• Triangle (North Carolina) Transit

  • General discussion of passenger rail proposals and systems not otherwise covered in the specific forums in this category, including high speed rail.
General discussion of passenger rail proposals and systems not otherwise covered in the specific forums in this category, including high speed rail.

Moderators: mtuandrew, gprimr1

  by Bob Roberts
 
Orange County NC passes their 1/2 cent transit sales tax referendum yesterday. Passage will allow planning to begin on the Chapel Hill to Durham segment of the Triangle area light rail system (Durham County passed their tax referendum last November). In addition some of the Orange County funds will be used to build a new Amtrak station on the Piedmont and Carolinian route in Hillsborough.

Wake County has not yet voted on the 1/2 transit tax necessary to bring the LRT network into Raleigh.

I believe that Triangle area commuter rail (on the NCRR tracks that Amtrak currently operates on) is dependent on Wake County's tax contribution.

http://www.newsobserver.com/2012/11/06/ ... ading.html

The current legislature has made it much more difficult to deliver state funds to rail transit. However, the NC Governor elect, Pat McCrory was an enthusiastic (and effective) supporter of light rail in Charlotte as the mayor, although he had to temper his pro-transit views to gain tea-party support for his gubernatorial election. I suspect the future of rail transit in the Triangle will be largely determined as much by McCrory's fiscal stance towards transit as the Wake county vote.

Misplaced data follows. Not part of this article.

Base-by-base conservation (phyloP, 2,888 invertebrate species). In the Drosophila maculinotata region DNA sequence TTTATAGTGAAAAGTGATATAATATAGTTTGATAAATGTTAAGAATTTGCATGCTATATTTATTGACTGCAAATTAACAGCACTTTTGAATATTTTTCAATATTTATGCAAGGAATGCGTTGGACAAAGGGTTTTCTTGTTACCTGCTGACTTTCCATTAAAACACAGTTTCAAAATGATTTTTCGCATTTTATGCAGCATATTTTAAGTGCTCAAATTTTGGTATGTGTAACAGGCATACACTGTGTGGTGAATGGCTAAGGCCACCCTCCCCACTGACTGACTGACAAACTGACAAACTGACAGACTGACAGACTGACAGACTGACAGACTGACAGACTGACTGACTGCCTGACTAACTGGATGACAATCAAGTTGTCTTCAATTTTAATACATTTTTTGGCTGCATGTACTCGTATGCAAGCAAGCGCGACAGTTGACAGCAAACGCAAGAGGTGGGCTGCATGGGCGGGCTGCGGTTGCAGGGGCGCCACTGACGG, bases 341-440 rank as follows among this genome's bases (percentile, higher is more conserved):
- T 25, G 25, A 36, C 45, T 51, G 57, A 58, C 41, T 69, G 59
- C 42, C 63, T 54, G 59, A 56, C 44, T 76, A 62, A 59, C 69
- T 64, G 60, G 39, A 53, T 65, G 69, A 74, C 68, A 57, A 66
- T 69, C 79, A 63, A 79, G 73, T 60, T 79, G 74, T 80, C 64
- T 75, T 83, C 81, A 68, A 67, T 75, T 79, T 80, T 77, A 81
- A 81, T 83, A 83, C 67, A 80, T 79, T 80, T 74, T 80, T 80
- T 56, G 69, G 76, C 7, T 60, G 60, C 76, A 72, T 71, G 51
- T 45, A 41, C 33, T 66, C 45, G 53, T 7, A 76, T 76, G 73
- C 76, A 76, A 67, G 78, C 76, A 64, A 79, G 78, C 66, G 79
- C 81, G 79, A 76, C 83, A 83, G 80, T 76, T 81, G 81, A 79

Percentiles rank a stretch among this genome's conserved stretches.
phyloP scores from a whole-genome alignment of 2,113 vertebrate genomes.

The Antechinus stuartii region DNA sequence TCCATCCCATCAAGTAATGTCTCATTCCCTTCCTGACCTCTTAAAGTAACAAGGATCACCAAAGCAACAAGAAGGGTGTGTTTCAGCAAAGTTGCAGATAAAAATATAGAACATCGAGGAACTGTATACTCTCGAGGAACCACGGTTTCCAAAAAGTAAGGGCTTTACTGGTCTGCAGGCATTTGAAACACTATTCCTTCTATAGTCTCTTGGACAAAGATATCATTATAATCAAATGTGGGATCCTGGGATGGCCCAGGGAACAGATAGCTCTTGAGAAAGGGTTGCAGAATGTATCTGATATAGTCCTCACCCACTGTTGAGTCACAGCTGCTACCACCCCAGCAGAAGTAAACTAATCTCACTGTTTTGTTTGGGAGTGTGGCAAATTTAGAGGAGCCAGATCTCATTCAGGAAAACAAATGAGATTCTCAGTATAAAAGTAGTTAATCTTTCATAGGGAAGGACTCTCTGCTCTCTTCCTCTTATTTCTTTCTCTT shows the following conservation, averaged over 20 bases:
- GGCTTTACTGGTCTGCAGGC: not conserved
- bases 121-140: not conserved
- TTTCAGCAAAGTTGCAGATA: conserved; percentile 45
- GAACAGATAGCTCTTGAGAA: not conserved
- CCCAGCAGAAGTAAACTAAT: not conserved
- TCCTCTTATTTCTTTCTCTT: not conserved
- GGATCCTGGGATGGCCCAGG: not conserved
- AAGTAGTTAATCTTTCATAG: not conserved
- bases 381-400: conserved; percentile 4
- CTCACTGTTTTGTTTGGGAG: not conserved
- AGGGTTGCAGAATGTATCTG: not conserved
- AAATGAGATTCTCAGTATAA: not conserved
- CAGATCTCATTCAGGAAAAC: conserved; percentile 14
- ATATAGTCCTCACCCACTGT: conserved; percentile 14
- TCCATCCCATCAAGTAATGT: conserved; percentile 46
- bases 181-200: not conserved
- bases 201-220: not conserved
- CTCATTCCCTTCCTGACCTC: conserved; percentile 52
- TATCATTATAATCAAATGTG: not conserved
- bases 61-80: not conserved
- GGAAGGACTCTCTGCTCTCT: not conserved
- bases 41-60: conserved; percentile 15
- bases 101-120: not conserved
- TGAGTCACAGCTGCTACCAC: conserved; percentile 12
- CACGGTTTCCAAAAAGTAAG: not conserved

by Arlington
 
"Buses, trains might alleviate Beltline construction woes"
Read more here: http://www.newsobserver.com/2012/12/05/ ... rylink=cpy
  by Bob Roberts
 
The director of the Research Triangle Park has announced some details of the struggling park's redesign this morning. While site plans will not be available for a couple of months the announcement made it clear that the project is designed to be heavily integrated with Triangle area commuter rail as well as Wake county LRT (which is currently being stonewalled by the county commission).

While the details are still scarce, this morning's announcement very clearly conditioned the $2 billion in private investment (and a hyperbolic 100,000+ jobs) proposed for RTP on the presence of rail transit to the park. This is probably the most significant corporate endorsement of Triangle area transit possible -- local and statewide politicians, no matter their party, will be unable to ignore this request for rail transit.